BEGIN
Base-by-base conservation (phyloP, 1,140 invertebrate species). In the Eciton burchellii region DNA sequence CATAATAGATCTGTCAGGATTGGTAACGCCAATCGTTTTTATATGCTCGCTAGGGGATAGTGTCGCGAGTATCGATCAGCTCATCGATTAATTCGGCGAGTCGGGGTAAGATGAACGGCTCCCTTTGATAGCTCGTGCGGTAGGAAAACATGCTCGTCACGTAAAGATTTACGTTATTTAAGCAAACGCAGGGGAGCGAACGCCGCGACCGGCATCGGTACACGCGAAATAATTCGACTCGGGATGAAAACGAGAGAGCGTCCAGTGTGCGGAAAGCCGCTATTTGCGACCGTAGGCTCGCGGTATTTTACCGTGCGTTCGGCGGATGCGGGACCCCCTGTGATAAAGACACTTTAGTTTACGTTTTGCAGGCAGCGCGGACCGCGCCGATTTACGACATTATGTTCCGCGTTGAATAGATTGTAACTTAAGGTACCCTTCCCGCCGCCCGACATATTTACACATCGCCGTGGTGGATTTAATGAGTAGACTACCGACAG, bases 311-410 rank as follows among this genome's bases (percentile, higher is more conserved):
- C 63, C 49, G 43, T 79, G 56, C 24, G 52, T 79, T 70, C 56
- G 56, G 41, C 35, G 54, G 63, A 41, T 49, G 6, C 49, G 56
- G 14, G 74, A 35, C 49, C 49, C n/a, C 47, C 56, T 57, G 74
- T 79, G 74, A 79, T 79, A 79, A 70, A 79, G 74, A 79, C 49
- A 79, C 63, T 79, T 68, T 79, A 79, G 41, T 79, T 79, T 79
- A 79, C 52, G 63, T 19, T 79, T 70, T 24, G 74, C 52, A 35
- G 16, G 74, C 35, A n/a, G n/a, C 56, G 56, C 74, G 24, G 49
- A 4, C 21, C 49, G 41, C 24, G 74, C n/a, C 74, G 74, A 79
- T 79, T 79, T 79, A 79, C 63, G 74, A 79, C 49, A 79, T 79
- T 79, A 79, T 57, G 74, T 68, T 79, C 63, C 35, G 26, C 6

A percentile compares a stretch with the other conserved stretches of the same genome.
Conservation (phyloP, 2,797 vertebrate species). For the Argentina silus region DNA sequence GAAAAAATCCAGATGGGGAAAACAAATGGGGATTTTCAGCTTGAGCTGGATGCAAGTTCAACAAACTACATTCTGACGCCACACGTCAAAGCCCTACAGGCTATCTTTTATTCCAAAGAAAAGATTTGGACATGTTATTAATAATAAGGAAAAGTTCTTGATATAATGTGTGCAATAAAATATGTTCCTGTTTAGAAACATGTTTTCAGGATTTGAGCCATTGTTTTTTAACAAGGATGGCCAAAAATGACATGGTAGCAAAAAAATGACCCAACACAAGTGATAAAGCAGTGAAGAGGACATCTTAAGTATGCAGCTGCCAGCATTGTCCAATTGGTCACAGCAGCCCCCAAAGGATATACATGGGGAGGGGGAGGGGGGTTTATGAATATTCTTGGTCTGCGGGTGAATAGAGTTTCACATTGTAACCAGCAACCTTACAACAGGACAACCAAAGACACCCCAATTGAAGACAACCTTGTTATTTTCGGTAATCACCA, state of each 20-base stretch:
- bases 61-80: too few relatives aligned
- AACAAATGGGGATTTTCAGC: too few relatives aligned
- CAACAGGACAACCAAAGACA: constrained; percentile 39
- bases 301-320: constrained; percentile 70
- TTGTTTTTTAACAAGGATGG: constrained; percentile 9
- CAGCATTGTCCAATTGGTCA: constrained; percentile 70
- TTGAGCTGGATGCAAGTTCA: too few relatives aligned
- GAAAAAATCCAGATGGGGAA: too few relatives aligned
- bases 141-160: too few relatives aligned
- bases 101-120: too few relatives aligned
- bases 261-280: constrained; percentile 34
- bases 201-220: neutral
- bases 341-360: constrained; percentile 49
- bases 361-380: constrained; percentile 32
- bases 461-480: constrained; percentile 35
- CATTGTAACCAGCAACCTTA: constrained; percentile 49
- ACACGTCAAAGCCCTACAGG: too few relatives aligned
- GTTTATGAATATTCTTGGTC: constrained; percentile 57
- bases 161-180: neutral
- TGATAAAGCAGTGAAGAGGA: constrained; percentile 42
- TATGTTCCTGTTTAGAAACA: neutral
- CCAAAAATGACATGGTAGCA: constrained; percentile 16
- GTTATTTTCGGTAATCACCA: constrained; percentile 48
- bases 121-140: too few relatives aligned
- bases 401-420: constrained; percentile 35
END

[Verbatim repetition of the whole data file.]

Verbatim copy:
Base-by-base conservation (phyloP, 1,140 invertebrate species). In the Eciton burchellii region DNA sequence CATAATAGATCTGTCAGGATTGGTAACGCCAATCGTTTTTATATGCTCGCTAGGGGATAGTGTCGCGAGTATCGATCAGCTCATCGATTAATTCGGCGAGTCGGGGTAAGATGAACGGCTCCCTTTGATAGCTCGTGCGGTAGGAAAACATGCTCGTCACGTAAAGATTTACGTTATTTAAGCAAACGCAGGGGAGCGAACGCCGCGACCGGCATCGGTACACGCGAAATAATTCGACTCGGGATGAAAACGAGAGAGCGTCCAGTGTGCGGAAAGCCGCTATTTGCGACCGTAGGCTCGCGGTATTTTACCGTGCGTTCGGCGGATGCGGGACCCCCTGTGATAAAGACACTTTAGTTTACGTTTTGCAGGCAGCGCGGACCGCGCCGATTTACGACATTATGTTCCGCGTTGAATAGATTGTAACTTAAGGTACCCTTCCCGCCGCCCGACATATTTACACATCGCCGTGGTGGATTTAATGAGTAGACTACCGACAG, bases 311-410 rank as follows among this genome's bases (percentile, higher is more conserved):
- C 63, C 49, G 43, T 79, G 56, C 24, G 52, T 79, T 70, C 56
- G 56, G 41, C 35, G 54, G 63, A 41, T 49, G 6, C 49, G 56
- G 14, G 74, A 35, C 49, C 49, C n/a, C 47, C 56, T 57, G 74
- T 79, G 74, A 79, T 79, A 79, A 70, A 79, G 74, A 79, C 49
- A 79, C 63, T 79, T 68, T 79, A 79, G 41, T 79, T 79, T 79
- A 79, C 52, G 63, T 19, T 79, T 70, T 24, G 74, C 52, A 35
- G 16, G 74, C 35, A n/a, G n/a, C 56, G 56, C 74, G 24, G 49
- A 4, C 21, C 49, G 41, C 24, G 74, C n/a, C 74, G 74, A 79
- T 79, T 79, T 79, A 79, C 63, G 74, A 79, C 49, A 79, T 79
- T 79, A 79, T 57, G 74, T 68, T 79, C 63, C 35, G 26, C 6

A percentile compares a stretch with the other conserved stretches of the same genome.
Conservation (phyloP, 2,797 vertebrate species). For the Argentina silus region DNA sequence GAAAAAATCCAGATGGGGAAAACAAATGGGGATTTTCAGCTTGAGCTGGATGCAAGTTCAACAAACTACATTCTGACGCCACACGTCAAAGCCCTACAGGCTATCTTTTATTCCAAAGAAAAGATTTGGACATGTTATTAATAATAAGGAAAAGTTCTTGATATAATGTGTGCAATAAAATATGTTCCTGTTTAGAAACATGTTTTCAGGATTTGAGCCATTGTTTTTTAACAAGGATGGCCAAAAATGACATGGTAGCAAAAAAATGACCCAACACAAGTGATAAAGCAGTGAAGAGGACATCTTAAGTATGCAGCTGCCAGCATTGTCCAATTGGTCACAGCAGCCCCCAAAGGATATACATGGGGAGGGGGAGGGGGGTTTATGAATATTCTTGGTCTGCGGGTGAATAGAGTTTCACATTGTAACCAGCAACCTTACAACAGGACAACCAAAGACACCCCAATTGAAGACAACCTTGTTATTTTCGGTAATCACCA, state of each 20-base stretch:
- bases 61-80: too few relatives aligned
- AACAAATGGGGATTTTCAGC: too few relatives aligned
- CAACAGGACAACCAAAGACA: constrained; percentile 39
- bases 301-320: constrained; percentile 70
- TTGTTTTTTAACAAGGATGG: constrained; percentile 9
- CAGCATTGTCCAATTGGTCA: constrained; percentile 70
- TTGAGCTGGATGCAAGTTCA: too few relatives aligned
- GAAAAAATCCAGATGGGGAA: too few relatives aligned
- bases 141-160: too few relatives aligned
- bases 101-120: too few relatives aligned
- bases 261-280: constrained; percentile 34
- bases 201-220: neutral
- bases 341-360: constrained; percentile 49
- bases 361-380: constrained; percentile 32
- bases 461-480: constrained; percentile 35
- CATTGTAACCAGCAACCTTA: constrained; percentile 49
- ACACGTCAAAGCCCTACAGG: too few relatives aligned
- GTTTATGAATATTCTTGGTC: constrained; percentile 57
- bases 161-180: neutral
- TGATAAAGCAGTGAAGAGGA: constrained; percentile 42
- TATGTTCCTGTTTAGAAACA: neutral
- CCAAAAATGACATGGTAGCA: constrained; percentile 16
- GTTATTTTCGGTAATCACCA: constrained; percentile 48
- bases 121-140: too few relatives aligned
- bases 401-420: constrained; percentile 35